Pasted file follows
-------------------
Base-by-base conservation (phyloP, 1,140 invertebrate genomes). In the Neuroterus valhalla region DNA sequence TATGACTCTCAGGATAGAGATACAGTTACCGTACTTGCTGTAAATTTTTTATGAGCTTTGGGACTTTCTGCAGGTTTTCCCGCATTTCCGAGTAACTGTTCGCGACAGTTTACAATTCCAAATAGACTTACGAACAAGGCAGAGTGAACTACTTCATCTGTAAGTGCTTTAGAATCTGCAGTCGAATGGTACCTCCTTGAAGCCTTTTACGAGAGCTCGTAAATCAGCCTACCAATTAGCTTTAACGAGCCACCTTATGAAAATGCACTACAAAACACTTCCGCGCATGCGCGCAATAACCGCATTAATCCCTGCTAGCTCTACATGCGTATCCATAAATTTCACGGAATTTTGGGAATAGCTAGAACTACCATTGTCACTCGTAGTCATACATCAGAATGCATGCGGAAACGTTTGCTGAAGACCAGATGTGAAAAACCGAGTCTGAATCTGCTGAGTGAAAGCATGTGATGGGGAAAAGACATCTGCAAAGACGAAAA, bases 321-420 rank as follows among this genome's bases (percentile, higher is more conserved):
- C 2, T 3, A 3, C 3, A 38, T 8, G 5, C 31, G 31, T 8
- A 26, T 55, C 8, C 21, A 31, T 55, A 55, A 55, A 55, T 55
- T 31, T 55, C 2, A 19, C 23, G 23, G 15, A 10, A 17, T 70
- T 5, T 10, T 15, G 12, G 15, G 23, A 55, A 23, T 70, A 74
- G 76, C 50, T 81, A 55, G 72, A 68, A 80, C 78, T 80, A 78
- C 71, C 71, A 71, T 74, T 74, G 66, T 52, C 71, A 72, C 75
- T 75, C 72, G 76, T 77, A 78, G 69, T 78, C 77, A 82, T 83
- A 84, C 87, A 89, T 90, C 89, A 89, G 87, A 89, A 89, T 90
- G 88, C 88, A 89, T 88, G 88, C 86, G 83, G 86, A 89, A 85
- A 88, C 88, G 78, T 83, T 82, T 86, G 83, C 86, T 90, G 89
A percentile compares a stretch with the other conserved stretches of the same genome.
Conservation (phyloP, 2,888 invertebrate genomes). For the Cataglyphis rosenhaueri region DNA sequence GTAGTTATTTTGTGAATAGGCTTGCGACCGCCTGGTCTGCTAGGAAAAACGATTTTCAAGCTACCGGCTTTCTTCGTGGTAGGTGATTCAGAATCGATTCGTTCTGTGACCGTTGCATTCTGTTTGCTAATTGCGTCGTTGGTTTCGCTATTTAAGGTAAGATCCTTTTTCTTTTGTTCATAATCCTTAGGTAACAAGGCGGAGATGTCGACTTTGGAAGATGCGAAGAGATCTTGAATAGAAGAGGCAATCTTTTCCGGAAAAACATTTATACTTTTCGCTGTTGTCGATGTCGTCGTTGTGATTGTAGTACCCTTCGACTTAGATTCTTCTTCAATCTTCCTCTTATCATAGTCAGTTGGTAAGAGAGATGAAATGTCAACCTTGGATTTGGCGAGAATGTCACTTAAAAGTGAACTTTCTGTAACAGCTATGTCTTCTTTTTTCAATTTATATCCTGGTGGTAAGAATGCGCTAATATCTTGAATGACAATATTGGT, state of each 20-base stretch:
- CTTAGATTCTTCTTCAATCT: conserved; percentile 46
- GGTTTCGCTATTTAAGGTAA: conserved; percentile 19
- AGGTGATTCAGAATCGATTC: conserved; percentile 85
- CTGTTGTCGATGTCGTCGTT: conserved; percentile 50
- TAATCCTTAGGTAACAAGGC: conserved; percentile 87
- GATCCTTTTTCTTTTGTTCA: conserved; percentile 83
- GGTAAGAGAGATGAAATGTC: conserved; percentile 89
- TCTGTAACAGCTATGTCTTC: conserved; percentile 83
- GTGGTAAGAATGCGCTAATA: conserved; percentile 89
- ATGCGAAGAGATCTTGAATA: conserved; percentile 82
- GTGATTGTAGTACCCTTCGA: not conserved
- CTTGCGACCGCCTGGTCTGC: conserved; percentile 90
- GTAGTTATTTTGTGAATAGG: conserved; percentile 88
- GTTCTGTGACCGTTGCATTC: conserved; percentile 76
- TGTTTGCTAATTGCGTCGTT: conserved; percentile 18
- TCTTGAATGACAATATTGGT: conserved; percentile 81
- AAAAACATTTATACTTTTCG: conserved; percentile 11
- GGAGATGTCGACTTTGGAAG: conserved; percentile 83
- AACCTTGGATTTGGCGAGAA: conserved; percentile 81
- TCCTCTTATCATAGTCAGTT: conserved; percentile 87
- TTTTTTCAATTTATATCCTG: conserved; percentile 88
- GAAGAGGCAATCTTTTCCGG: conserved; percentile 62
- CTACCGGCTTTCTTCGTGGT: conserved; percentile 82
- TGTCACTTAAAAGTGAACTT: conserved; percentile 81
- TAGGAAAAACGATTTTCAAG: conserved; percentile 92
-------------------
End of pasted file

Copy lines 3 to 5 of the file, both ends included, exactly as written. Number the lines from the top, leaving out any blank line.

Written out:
- A 26, T 55, C 8, C 21, A 31, T 55, A 55, A 55, A 55, T 55
- T 31, T 55, C 2, A 19, C 23, G 23, G 15, A 10, A 17, T 70
- T 5, T 10, T 15, G 12, G 15, G 23, A 55, A 23, T 70, A 74